as generally defined by the element 22 forwardly of the sign element 21, and where such construction is provided, it is preferred that the coating material used to outline the characters be of translucent paint or dye and of a color compatible with that which outlines the characters 24, and as nearly identical therewith in shade as to impart to this intermediate section a continuity 'of characters from the rear element 21 to the forward element 22.
It will thus be observed that I have provided a new and novel sign, of simple construction, which provides all the essentials and desirable characteristics for im arting distinctiveness and attractiveness, an which gives the impression of a much more expensive device.
Having thus described my invention and illustrated its use, what I claim as new and desire to secure by Letters Patent, is
1. In an illuminated sign, in combination with a light source, a pair of sign elements carrying graphic representations, said sign elements comprising spaced translucent surfaces, one surface defining the characters by an opaque printed stencil being positioned adjacent the light source, the other carrying printed characters in substantial registry therewith, leaving the remainder-of the surfaces substantially unmodified for simulta- IflBOllSlY viewing the characters of both suraces.
2. In an illuminated sign, in combination with a light source, a plurality of sign elements comprising surface coatings defining letters or characters in spaced relation and in substantial registry, the coating of-one surface being substantially o aque and mounted upon a transparent sheeting, the other coatmg bemg opaque stencil and disposed between thelight source and the first surface.
3. 11 an illuminated sign, in combination with a light source, a plurality of sign elements comprising surface coatings defining letters or characters in spaced relation and in substantial registry, the coating of one surface being substantially opaque and mounted upon a transparentsheetlng, the other coating being an opaque stencil and disposed between the light source and the first surface, the stencil coat being formed upon a substantially translucent sheeting.
4. In an illuminated slgn, in combination with a light source, a plurality of sign elements com rising surface coatings defining letters or c aracters in spaced relation and in substantial registry, the coating of one surface'being substantially opaque and mounted upon a transparent sheetlng, the other coating being an opaque stencil and disposed between the light source and the first surface,
' the stencil coat being formed upon a substantially translucent sheeting, the translucent sheeting and coating of the first mentioned surface being shades ofthe same color. I
5. In an illuminated sign,a sign element for letters or characters comprising a subspaced surfaces whereof include a surface coated portion outlining letters or characters by an opaque coating material to leave the letters or characters visible by transmitted.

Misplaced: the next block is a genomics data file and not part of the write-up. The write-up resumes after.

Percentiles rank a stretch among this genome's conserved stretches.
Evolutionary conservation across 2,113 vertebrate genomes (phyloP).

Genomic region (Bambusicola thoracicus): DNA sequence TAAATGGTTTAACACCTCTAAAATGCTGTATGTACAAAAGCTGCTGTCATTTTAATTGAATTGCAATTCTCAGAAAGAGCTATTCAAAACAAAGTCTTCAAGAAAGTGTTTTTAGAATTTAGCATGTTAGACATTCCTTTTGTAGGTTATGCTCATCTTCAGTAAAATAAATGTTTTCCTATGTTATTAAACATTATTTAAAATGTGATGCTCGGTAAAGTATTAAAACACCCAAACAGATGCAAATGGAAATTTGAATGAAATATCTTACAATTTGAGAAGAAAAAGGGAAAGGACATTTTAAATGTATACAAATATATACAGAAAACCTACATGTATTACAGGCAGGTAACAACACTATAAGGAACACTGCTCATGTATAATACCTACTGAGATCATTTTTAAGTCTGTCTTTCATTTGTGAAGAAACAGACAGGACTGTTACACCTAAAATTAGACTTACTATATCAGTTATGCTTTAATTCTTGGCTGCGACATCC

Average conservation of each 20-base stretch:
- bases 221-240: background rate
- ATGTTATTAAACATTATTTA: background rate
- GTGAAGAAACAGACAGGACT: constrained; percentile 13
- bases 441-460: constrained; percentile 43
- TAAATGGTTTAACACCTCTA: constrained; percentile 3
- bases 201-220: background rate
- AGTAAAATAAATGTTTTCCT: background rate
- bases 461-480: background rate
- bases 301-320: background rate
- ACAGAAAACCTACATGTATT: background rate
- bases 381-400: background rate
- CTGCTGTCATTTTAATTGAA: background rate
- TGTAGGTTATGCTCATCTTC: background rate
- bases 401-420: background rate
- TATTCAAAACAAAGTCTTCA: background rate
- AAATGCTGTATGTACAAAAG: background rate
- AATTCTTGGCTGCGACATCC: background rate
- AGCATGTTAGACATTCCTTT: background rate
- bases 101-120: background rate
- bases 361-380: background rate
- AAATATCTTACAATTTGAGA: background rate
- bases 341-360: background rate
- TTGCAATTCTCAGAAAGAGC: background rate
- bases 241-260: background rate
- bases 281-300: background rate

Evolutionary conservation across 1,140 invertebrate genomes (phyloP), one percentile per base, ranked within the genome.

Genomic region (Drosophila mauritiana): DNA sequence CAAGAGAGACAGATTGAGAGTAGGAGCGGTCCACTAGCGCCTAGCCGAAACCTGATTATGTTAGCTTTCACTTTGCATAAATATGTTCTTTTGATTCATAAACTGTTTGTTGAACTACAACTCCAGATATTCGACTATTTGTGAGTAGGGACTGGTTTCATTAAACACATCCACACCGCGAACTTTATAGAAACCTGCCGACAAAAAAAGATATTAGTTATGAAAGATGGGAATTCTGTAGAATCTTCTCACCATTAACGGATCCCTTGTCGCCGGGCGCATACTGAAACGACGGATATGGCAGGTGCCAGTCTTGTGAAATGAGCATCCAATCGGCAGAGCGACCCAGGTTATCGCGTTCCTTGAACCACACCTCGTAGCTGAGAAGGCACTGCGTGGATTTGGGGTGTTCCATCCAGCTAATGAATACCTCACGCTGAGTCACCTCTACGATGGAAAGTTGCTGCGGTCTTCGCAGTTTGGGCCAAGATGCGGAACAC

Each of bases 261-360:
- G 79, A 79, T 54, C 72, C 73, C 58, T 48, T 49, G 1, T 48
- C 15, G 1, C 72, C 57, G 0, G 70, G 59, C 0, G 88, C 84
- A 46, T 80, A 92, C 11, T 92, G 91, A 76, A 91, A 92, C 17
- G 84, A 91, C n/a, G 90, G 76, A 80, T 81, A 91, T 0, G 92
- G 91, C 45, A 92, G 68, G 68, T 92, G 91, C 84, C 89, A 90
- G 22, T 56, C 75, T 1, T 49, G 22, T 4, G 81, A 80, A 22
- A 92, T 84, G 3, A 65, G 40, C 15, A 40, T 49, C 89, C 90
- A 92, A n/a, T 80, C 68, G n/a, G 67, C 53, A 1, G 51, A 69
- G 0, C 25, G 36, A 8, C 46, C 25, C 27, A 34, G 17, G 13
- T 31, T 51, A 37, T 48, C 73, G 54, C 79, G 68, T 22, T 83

translucent light, the opposite surface inleaving the remainder of the surface trans-' parent.
6. In an illuminated sign, sign elements therefor, comprising a li ht transmitting portion defining letters or c aracters upon an opaque background, and a forwardly positioned transparent surface supporting a coating defining identical letters or characters with the first letters or characters mentioned, and overlying the light transmitting portion and spaced therefrom, whereby the second coating and light transmitting portions may be simultaneously viewed.
7. In an illuminated sign, sign elements therefor, comprising a light transmitting portion defining letters or characters upon an opaque background, and a forwardly positioned transparent surface supporting a coating defining identical letters or characters with the first letters or characters mentioned, and overlying the light transmitting portion and spaced therefrom, whereby the second 100 stantially transparent sheet, the opposite coating-and light transmitting portions may be simultaneously viewed, the second coating being of a substantially similar color.
8. In an illuminated sign, sign elements therefor, comprising a light transmitting portion defining letters or c aracters upon an opaque background, and a forwardly positioned transparent surface supporting a coatin defining identical letters or characters 0nd coating and light transmittingl with the first letters or characters mentioned, and overlying the li ht transmittin portion and spaced there rom, whereby t e secmay be simultaneously viewed, e second coating being of a substantially similar color, and formed of opaque coating material.
9. In an illuminated si sign elements therefor, comprising a light transmitting portion defining letters or characters upon an opague background, and a forwardly positione transparent surface supporting a coating defining identical letters or characters with the first letters or characters mentioned, and overlying the light transmitting portion and spaced therefrom, whereby the secondfcoating and light transmittin portions may be simultaneously viewed, t e'second coating being of a substantially similar color, and opaque outlines for said second coating.
In witness whereof, I have hereunto signed my name this 17th da of Au st, 1932.
' S. CHENKEL.